``` f1 = 17000; f2 = 19000; doa1 = [40;10]; doa2 = [-60;20]; thetas = 90*pi/180 p = -pi/2:pi/180:pi/2; doa = [doa1 doa2]; fc = 18000; c = physconst('LightSpeed') lam = c/fc fs = 48000; array = phased.URA('Size',[15 12],'ElementSpacing',[lam/2 lam/2]); array.Element.FrequencyRange = [18e5 23.0e5]; fileId = fopen('D:\signal123.mat'); signal1 = fileId; %signal_reshape = reshape(signal,,2) x = collectPlaneWave(array,[signal1,signal1],doa,fc) %noise = 0.1*(randn(size(x))+1i*randn(size(x))); estimator = phased.MUSICEstimator2D('SensorArray',array,... 'OperatingFrequency',fc,... 'NumSignalsSource','Property',... 'DOAOutputPort',true,'NumSignals',2,... 'AzimuthScanAngles',-90:.5:90,... 'ElevationScanAngles',-90:.5:90) [~,doas] = estimator(x) plotSpectrum(estimator); ```
You haven't said what the problem is. Since you are just using MATLAB's pre-packaged functions, I suggest you read the MATLAB documentation (which is typically quite good).
You seem to be getting confused between azimuth, elevation and range. In its basic form, the two dimensions in "2D" MUSIC are azimuth and elevation. (Or it can be re-parameterized into a different coordinate system, such as cone angles).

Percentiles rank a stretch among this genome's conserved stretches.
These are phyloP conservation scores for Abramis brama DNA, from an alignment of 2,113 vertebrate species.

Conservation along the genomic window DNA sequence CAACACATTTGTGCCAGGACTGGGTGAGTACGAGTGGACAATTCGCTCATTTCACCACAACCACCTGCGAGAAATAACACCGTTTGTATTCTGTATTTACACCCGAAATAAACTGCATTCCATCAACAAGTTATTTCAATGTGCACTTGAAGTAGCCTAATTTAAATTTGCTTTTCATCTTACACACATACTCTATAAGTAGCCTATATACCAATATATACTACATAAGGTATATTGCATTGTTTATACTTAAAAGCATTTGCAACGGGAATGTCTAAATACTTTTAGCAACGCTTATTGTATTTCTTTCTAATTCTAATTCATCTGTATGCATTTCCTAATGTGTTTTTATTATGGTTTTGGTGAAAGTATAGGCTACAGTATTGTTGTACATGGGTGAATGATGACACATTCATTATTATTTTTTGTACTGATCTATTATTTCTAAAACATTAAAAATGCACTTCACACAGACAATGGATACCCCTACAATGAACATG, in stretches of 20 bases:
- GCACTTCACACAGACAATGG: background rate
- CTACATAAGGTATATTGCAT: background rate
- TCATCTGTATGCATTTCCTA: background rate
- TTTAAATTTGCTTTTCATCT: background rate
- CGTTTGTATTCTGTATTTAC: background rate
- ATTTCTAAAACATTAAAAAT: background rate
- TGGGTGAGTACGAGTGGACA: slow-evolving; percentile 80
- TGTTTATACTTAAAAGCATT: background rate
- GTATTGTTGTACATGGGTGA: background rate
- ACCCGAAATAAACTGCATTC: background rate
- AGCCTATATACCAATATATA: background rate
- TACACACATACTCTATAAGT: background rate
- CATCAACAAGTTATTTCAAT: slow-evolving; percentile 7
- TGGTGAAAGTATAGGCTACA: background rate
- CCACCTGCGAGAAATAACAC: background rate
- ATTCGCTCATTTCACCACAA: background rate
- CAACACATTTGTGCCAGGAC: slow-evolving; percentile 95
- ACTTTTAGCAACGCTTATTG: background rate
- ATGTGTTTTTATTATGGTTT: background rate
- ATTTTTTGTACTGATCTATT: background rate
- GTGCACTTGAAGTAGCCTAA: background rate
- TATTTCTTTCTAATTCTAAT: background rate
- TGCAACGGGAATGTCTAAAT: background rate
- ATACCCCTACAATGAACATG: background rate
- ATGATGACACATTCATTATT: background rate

However, range is significantly different. Range is not a direction. You can still use the MUSIC algorithm to estimate delay (and therefore range), but the formulation is completely different.
One way of estimating both direction and range is using the concept of the "spatio-temporal array manifold" (google can give you plenty of information about that). However, this is very sub-optimal and better results are achieved (with much less computational effort) by simply splitting the problem into two 1D searches. First estimate range (using any method you like - you can even use MUSIC to search over a "temporal" manifold). Then you can isolate the signal subspace associated with each delay (range) using geometric projections and, for each discrete range, perform a 1D azimuth search over the spatial manifold to obtain a direction estimate.